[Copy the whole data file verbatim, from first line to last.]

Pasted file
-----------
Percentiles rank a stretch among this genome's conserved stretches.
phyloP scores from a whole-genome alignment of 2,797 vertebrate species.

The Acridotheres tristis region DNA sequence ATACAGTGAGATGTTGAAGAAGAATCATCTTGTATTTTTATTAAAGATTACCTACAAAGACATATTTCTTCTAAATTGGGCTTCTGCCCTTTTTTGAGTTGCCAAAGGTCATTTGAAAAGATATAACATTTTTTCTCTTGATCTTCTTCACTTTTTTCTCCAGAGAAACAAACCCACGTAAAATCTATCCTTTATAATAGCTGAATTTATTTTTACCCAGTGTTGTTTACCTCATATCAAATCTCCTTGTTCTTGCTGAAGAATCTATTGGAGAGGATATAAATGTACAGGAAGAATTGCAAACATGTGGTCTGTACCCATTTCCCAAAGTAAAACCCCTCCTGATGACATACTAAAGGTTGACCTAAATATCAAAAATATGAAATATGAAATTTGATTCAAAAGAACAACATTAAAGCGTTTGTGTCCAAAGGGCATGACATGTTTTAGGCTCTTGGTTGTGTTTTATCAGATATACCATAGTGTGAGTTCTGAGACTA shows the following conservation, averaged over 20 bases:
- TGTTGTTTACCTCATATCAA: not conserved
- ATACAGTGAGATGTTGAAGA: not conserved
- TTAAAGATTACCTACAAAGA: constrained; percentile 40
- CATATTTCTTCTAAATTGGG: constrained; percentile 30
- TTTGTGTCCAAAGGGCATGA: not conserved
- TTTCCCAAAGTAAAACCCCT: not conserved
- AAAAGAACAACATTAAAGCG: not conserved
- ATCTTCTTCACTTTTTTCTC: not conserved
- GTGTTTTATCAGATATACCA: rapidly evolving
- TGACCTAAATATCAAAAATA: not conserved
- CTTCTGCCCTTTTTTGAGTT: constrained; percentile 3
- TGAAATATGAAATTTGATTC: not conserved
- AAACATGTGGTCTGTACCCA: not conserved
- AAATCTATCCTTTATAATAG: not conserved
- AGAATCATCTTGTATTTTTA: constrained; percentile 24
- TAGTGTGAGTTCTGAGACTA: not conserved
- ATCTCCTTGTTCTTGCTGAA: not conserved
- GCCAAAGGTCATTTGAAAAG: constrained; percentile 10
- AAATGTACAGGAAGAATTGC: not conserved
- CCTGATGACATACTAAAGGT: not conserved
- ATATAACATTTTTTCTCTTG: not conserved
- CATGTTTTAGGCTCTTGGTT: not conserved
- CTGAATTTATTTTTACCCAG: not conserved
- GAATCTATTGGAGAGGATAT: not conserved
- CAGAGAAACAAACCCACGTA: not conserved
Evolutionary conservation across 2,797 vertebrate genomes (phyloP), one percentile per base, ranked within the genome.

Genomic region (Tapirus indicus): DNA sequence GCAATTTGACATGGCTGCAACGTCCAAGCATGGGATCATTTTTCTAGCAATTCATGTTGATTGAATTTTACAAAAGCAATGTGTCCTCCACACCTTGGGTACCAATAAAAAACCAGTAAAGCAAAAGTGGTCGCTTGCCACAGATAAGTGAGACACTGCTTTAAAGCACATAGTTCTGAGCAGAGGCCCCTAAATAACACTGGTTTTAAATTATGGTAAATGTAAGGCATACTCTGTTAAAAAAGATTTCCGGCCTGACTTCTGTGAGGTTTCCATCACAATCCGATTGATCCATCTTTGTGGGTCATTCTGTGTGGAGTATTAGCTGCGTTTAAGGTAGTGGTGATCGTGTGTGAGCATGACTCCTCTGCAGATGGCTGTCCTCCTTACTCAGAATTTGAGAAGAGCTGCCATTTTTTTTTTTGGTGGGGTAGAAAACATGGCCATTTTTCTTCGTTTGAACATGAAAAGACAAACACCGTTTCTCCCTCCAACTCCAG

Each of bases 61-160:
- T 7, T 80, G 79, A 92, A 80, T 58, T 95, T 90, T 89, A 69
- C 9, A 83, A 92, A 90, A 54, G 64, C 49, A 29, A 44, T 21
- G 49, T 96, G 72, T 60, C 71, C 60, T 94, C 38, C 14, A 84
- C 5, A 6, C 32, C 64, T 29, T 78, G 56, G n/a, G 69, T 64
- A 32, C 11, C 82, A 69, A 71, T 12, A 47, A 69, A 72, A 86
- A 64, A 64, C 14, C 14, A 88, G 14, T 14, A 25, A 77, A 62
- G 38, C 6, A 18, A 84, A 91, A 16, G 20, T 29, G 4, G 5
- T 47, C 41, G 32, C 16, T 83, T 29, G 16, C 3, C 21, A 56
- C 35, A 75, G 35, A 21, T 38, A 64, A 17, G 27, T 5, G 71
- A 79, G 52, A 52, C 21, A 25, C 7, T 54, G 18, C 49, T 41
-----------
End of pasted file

Percentiles rank a stretch among this genome's conserved stretches.
phyloP scores from a whole-genome alignment of 2,797 vertebrate species.

The Acridotheres tristis region DNA sequence ATACAGTGAGATGTTGAAGAAGAATCATCTTGTATTTTTATTAAAGATTACCTACAAAGACATATTTCTTCTAAATTGGGCTTCTGCCCTTTTTTGAGTTGCCAAAGGTCATTTGAAAAGATATAACATTTTTTCTCTTGATCTTCTTCACTTTTTTCTCCAGAGAAACAAACCCACGTAAAATCTATCCTTTATAATAGCTGAATTTATTTTTACCCAGTGTTGTTTACCTCATATCAAATCTCCTTGTTCTTGCTGAAGAATCTATTGGAGAGGATATAAATGTACAGGAAGAATTGCAAACATGTGGTCTGTACCCATTTCCCAAAGTAAAACCCCTCCTGATGACATACTAAAGGTTGACCTAAATATCAAAAATATGAAATATGAAATTTGATTCAAAAGAACAACATTAAAGCGTTTGTGTCCAAAGGGCATGACATGTTTTAGGCTCTTGGTTGTGTTTTATCAGATATACCATAGTGTGAGTTCTGAGACTA shows the following conservation, averaged over 20 bases:
- TGTTGTTTACCTCATATCAA: not conserved
- ATACAGTGAGATGTTGAAGA: not conserved
- TTAAAGATTACCTACAAAGA: constrained; percentile 40
- CATATTTCTTCTAAATTGGG: constrained; percentile 30
- TTTGTGTCCAAAGGGCATGA: not conserved
- TTTCCCAAAGTAAAACCCCT: not conserved
- AAAAGAACAACATTAAAGCG: not conserved
- ATCTTCTTCACTTTTTTCTC: not conserved
- GTGTTTTATCAGATATACCA: rapidly evolving
- TGACCTAAATATCAAAAATA: not conserved
- CTTCTGCCCTTTTTTGAGTT: constrained; percentile 3
- TGAAATATGAAATTTGATTC: not conserved
- AAACATGTGGTCTGTACCCA: not conserved
- AAATCTATCCTTTATAATAG: not conserved
- AGAATCATCTTGTATTTTTA: constrained; percentile 24
- TAGTGTGAGTTCTGAGACTA: not conserved
- ATCTCCTTGTTCTTGCTGAA: not conserved
- GCCAAAGGTCATTTGAAAAG: constrained; percentile 10
- AAATGTACAGGAAGAATTGC: not conserved
- CCTGATGACATACTAAAGGT: not conserved
- ATATAACATTTTTTCTCTTG: not conserved
- CATGTTTTAGGCTCTTGGTT: not conserved
- CTGAATTTATTTTTACCCAG: not conserved
- GAATCTATTGGAGAGGATAT: not conserved
- CAGAGAAACAAACCCACGTA: not conserved
Evolutionary conservation across 2,797 vertebrate genomes (phyloP), one percentile per base, ranked within the genome.

Genomic region (Tapirus indicus): DNA sequence GCAATTTGACATGGCTGCAACGTCCAAGCATGGGATCATTTTTCTAGCAATTCATGTTGATTGAATTTTACAAAAGCAATGTGTCCTCCACACCTTGGGTACCAATAAAAAACCAGTAAAGCAAAAGTGGTCGCTTGCCACAGATAAGTGAGACACTGCTTTAAAGCACATAGTTCTGAGCAGAGGCCCCTAAATAACACTGGTTTTAAATTATGGTAAATGTAAGGCATACTCTGTTAAAAAAGATTTCCGGCCTGACTTCTGTGAGGTTTCCATCACAATCCGATTGATCCATCTTTGTGGGTCATTCTGTGTGGAGTATTAGCTGCGTTTAAGGTAGTGGTGATCGTGTGTGAGCATGACTCCTCTGCAGATGGCTGTCCTCCTTACTCAGAATTTGAGAAGAGCTGCCATTTTTTTTTTTGGTGGGGTAGAAAACATGGCCATTTTTCTTCGTTTGAACATGAAAAGACAAACACCGTTTCTCCCTCCAACTCCAG

Each of bases 61-160:
- T 7, T 80, G 79, A 92, A 80, T 58, T 95, T 90, T 89, A 69
- C 9, A 83, A 92, A 90, A 54, G 64, C 49, A 29, A 44, T 21
- G 49, T 96, G 72, T 60, C 71, C 60, T 94, C 38, C 14, A 84
- C 5, A 6, C 32, C 64, T 29, T 78, G 56, G n/a, G 69, T 64
- A 32, C 11, C 82, A 69, A 71, T 12, A 47, A 69, A 72, A 86
- A 64, A 64, C 14, C 14, A 88, G 14, T 14, A 25, A 77, A 62
- G 38, C 6, A 18, A 84, A 91, A 16, G 20, T 29, G 4, G 5
- T 47, C 41, G 32, C 16, T 83, T 29, G 16, C 3, C 21, A 56
- C 35, A 75, G 35, A 21, T 38, A 64, A 17, G 27, T 5, G 71
- A 79, G 52, A 52, C 21, A 25, C 7, T 54, G 18, C 49, T 41